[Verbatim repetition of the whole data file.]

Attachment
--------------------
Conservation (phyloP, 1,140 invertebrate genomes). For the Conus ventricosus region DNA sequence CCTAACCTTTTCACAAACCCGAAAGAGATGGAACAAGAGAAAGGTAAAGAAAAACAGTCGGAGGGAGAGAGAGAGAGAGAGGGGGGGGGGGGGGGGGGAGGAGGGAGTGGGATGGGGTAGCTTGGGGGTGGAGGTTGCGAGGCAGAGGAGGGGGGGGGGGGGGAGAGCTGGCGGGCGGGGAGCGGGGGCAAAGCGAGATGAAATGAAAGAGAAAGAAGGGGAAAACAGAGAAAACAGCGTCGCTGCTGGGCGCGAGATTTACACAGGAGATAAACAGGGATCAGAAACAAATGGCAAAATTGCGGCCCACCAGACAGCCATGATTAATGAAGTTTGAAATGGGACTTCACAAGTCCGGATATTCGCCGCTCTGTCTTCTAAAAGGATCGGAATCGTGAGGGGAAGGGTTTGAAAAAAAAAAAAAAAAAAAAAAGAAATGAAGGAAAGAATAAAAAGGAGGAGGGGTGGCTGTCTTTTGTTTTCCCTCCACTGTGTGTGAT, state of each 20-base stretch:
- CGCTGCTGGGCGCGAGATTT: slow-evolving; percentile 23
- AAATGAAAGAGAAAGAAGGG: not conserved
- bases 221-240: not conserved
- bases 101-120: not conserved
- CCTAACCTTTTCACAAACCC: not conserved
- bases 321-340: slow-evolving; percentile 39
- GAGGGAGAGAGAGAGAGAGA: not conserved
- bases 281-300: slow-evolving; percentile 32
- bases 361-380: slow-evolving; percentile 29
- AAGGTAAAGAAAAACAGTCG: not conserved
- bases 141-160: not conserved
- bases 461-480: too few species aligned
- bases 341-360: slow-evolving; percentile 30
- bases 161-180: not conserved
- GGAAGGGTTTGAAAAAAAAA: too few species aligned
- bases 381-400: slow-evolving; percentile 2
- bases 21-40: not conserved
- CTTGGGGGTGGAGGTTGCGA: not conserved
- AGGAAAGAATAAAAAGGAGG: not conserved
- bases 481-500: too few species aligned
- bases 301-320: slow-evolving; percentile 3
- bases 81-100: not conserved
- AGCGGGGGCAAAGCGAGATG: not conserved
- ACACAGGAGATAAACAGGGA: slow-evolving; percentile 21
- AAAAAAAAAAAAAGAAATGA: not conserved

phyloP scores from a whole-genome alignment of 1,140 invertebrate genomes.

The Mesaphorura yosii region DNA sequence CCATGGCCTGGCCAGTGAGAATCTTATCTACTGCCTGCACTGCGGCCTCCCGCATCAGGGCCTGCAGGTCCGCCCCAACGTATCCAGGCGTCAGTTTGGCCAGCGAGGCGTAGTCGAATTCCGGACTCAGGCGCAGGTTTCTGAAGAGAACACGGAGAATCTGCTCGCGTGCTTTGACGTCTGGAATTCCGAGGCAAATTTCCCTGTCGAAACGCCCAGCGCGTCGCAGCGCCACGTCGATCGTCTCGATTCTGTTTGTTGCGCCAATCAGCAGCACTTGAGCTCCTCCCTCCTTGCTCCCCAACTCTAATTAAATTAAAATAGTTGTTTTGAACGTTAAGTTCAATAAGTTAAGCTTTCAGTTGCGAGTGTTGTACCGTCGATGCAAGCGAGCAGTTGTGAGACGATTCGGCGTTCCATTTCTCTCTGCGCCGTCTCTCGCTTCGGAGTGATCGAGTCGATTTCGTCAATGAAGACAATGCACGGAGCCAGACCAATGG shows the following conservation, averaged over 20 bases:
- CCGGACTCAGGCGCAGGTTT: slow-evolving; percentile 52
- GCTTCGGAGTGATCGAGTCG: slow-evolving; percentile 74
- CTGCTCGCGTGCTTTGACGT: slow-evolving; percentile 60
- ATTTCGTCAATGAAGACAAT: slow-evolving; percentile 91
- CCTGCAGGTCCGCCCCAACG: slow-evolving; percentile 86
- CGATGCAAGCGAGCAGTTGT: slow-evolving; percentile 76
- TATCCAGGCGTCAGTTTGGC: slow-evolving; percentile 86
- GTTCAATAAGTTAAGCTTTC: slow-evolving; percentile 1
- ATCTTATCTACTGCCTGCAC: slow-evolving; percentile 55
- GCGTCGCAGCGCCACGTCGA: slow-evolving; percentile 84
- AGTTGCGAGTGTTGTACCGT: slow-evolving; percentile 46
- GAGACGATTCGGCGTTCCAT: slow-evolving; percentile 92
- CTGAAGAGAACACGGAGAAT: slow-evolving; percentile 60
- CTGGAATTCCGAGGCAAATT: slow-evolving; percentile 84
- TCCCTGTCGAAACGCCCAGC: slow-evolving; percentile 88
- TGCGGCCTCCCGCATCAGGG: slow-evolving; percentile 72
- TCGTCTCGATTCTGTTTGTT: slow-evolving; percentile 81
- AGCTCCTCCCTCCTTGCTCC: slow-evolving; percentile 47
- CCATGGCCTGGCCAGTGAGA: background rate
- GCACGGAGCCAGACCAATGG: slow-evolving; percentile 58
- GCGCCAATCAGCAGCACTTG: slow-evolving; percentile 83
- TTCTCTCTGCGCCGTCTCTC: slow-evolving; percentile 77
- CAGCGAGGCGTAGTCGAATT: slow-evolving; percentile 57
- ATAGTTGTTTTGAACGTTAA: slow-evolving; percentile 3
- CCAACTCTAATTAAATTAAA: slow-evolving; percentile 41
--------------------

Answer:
Conservation (phyloP, 1,140 invertebrate genomes). For the Conus ventricosus region DNA sequence CCTAACCTTTTCACAAACCCGAAAGAGATGGAACAAGAGAAAGGTAAAGAAAAACAGTCGGAGGGAGAGAGAGAGAGAGAGGGGGGGGGGGGGGGGGGAGGAGGGAGTGGGATGGGGTAGCTTGGGGGTGGAGGTTGCGAGGCAGAGGAGGGGGGGGGGGGGGAGAGCTGGCGGGCGGGGAGCGGGGGCAAAGCGAGATGAAATGAAAGAGAAAGAAGGGGAAAACAGAGAAAACAGCGTCGCTGCTGGGCGCGAGATTTACACAGGAGATAAACAGGGATCAGAAACAAATGGCAAAATTGCGGCCCACCAGACAGCCATGATTAATGAAGTTTGAAATGGGACTTCACAAGTCCGGATATTCGCCGCTCTGTCTTCTAAAAGGATCGGAATCGTGAGGGGAAGGGTTTGAAAAAAAAAAAAAAAAAAAAAAGAAATGAAGGAAAGAATAAAAAGGAGGAGGGGTGGCTGTCTTTTGTTTTCCCTCCACTGTGTGTGAT, state of each 20-base stretch:
- CGCTGCTGGGCGCGAGATTT: slow-evolving; percentile 23
- AAATGAAAGAGAAAGAAGGG: not conserved
- bases 221-240: not conserved
- bases 101-120: not conserved
- CCTAACCTTTTCACAAACCC: not conserved
- bases 321-340: slow-evolving; percentile 39
- GAGGGAGAGAGAGAGAGAGA: not conserved
- bases 281-300: slow-evolving; percentile 32
- bases 361-380: slow-evolving; percentile 29
- AAGGTAAAGAAAAACAGTCG: not conserved
- bases 141-160: not conserved
- bases 461-480: too few species aligned
- bases 341-360: slow-evolving; percentile 30
- bases 161-180: not conserved
- GGAAGGGTTTGAAAAAAAAA: too few species aligned
- bases 381-400: slow-evolving; percentile 2
- bases 21-40: not conserved
- CTTGGGGGTGGAGGTTGCGA: not conserved
- AGGAAAGAATAAAAAGGAGG: not conserved
- bases 481-500: too few species aligned
- bases 301-320: slow-evolving; percentile 3
- bases 81-100: not conserved
- AGCGGGGGCAAAGCGAGATG: not conserved
- ACACAGGAGATAAACAGGGA: slow-evolving; percentile 21
- AAAAAAAAAAAAAGAAATGA: not conserved

phyloP scores from a whole-genome alignment of 1,140 invertebrate genomes.

The Mesaphorura yosii region DNA sequence CCATGGCCTGGCCAGTGAGAATCTTATCTACTGCCTGCACTGCGGCCTCCCGCATCAGGGCCTGCAGGTCCGCCCCAACGTATCCAGGCGTCAGTTTGGCCAGCGAGGCGTAGTCGAATTCCGGACTCAGGCGCAGGTTTCTGAAGAGAACACGGAGAATCTGCTCGCGTGCTTTGACGTCTGGAATTCCGAGGCAAATTTCCCTGTCGAAACGCCCAGCGCGTCGCAGCGCCACGTCGATCGTCTCGATTCTGTTTGTTGCGCCAATCAGCAGCACTTGAGCTCCTCCCTCCTTGCTCCCCAACTCTAATTAAATTAAAATAGTTGTTTTGAACGTTAAGTTCAATAAGTTAAGCTTTCAGTTGCGAGTGTTGTACCGTCGATGCAAGCGAGCAGTTGTGAGACGATTCGGCGTTCCATTTCTCTCTGCGCCGTCTCTCGCTTCGGAGTGATCGAGTCGATTTCGTCAATGAAGACAATGCACGGAGCCAGACCAATGG shows the following conservation, averaged over 20 bases:
- CCGGACTCAGGCGCAGGTTT: slow-evolving; percentile 52
- GCTTCGGAGTGATCGAGTCG: slow-evolving; percentile 74
- CTGCTCGCGTGCTTTGACGT: slow-evolving; percentile 60
- ATTTCGTCAATGAAGACAAT: slow-evolving; percentile 91
- CCTGCAGGTCCGCCCCAACG: slow-evolving; percentile 86
- CGATGCAAGCGAGCAGTTGT: slow-evolving; percentile 76
- TATCCAGGCGTCAGTTTGGC: slow-evolving; percentile 86
- GTTCAATAAGTTAAGCTTTC: slow-evolving; percentile 1
- ATCTTATCTACTGCCTGCAC: slow-evolving; percentile 55
- GCGTCGCAGCGCCACGTCGA: slow-evolving; percentile 84
- AGTTGCGAGTGTTGTACCGT: slow-evolving; percentile 46
- GAGACGATTCGGCGTTCCAT: slow-evolving; percentile 92
- CTGAAGAGAACACGGAGAAT: slow-evolving; percentile 60
- CTGGAATTCCGAGGCAAATT: slow-evolving; percentile 84
- TCCCTGTCGAAACGCCCAGC: slow-evolving; percentile 88
- TGCGGCCTCCCGCATCAGGG: slow-evolving; percentile 72
- TCGTCTCGATTCTGTTTGTT: slow-evolving; percentile 81
- AGCTCCTCCCTCCTTGCTCC: slow-evolving; percentile 47
- CCATGGCCTGGCCAGTGAGA: background rate
- GCACGGAGCCAGACCAATGG: slow-evolving; percentile 58
- GCGCCAATCAGCAGCACTTG: slow-evolving; percentile 83
- TTCTCTCTGCGCCGTCTCTC: slow-evolving; percentile 77
- CAGCGAGGCGTAGTCGAATT: slow-evolving; percentile 57
- ATAGTTGTTTTGAACGTTAA: slow-evolving; percentile 3
- CCAACTCTAATTAAATTAAA: slow-evolving; percentile 41